The less apparent but more important answer is that powerful interests in America are united in their fear and loathing for Reds.  Open racism is fine, even if expressed against the President of the United States.  Fevered advocacy of violence is no problem, as long as the advocate is a Right Wing mouthpiece.  Actually engaging in violent behavior, even large conspiracies like the Klan, is permissible as long as the victims are Leftists, women or minorities.

The capitalists who run this country know that their power hangs by a thread.  They know that they cannot maintain their stranglehold without the acquiescence of the mass of people.  Even armed forces and militias can rebel when the legitimacy of their orders is widely questioned.  Even private armies can desert if the opposition appears too strong.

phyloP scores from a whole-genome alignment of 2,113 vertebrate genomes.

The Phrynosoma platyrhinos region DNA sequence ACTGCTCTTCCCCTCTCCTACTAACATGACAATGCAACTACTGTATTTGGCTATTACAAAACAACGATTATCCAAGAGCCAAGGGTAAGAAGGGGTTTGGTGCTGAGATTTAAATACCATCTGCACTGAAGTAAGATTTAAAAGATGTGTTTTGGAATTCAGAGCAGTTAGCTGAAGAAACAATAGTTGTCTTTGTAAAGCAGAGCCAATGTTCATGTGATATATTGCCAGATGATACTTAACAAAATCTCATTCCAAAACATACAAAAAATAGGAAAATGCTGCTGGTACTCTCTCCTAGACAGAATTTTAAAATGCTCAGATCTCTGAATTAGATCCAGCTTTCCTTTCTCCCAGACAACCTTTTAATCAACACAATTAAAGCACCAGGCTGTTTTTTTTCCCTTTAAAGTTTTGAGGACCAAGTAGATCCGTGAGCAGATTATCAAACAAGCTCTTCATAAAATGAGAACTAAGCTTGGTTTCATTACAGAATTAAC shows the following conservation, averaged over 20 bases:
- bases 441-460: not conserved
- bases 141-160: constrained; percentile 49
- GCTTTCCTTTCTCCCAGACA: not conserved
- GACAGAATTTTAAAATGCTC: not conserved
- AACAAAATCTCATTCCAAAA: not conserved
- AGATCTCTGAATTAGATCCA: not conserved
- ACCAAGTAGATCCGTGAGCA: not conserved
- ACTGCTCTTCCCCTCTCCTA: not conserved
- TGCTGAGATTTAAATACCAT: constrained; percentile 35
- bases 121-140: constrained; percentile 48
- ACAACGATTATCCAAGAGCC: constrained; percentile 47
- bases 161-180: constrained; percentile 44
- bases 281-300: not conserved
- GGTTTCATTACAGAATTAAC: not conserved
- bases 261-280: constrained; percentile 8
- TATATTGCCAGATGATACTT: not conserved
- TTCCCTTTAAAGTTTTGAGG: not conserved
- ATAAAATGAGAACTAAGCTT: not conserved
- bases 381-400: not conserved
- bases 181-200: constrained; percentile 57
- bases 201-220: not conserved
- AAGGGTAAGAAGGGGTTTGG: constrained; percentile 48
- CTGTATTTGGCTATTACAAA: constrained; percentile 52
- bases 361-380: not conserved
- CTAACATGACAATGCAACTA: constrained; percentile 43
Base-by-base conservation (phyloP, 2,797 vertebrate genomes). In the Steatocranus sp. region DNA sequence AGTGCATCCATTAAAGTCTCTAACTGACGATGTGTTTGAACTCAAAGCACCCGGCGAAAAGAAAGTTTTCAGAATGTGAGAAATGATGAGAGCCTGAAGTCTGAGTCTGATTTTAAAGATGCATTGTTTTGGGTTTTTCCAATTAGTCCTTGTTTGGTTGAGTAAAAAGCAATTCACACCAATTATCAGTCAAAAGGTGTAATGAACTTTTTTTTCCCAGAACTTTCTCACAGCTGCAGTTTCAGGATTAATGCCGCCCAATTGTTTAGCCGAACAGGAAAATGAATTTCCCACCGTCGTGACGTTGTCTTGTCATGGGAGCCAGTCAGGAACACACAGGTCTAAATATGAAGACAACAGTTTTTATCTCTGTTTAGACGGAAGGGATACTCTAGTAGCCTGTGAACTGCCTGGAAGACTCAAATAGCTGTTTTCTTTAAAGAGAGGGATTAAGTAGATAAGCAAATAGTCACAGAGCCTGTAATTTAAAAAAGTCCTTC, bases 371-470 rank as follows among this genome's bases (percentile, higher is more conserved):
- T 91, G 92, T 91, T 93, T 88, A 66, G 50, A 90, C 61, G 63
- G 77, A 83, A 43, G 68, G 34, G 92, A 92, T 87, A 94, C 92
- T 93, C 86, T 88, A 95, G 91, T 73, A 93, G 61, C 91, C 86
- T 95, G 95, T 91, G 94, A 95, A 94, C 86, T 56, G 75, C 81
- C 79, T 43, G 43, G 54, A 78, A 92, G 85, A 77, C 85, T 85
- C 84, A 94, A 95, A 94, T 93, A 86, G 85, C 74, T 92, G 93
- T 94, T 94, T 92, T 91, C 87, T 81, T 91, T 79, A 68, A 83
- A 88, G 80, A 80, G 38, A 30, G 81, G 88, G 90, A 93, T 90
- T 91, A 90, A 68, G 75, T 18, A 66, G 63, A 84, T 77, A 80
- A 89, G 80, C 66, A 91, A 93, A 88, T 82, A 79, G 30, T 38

For 40 years, the Left has slept.  Jailed and beaten, harassed and betrayed, we sank into silence and cynicism.  Without an active Left, the capitalists were free to wage their wars, steal vast sums of money and impoverish an entire nation.

We have reached a critical point, the last push by the capitalists to crush the will of the American people once and for all with the goal of reducing the mass of workers to the abject poverty common in India or China.  They expect some resistance.  They fear a resurgent radical Left.  They are showing us their pit bull, still leashed, but at the ready should we rise up.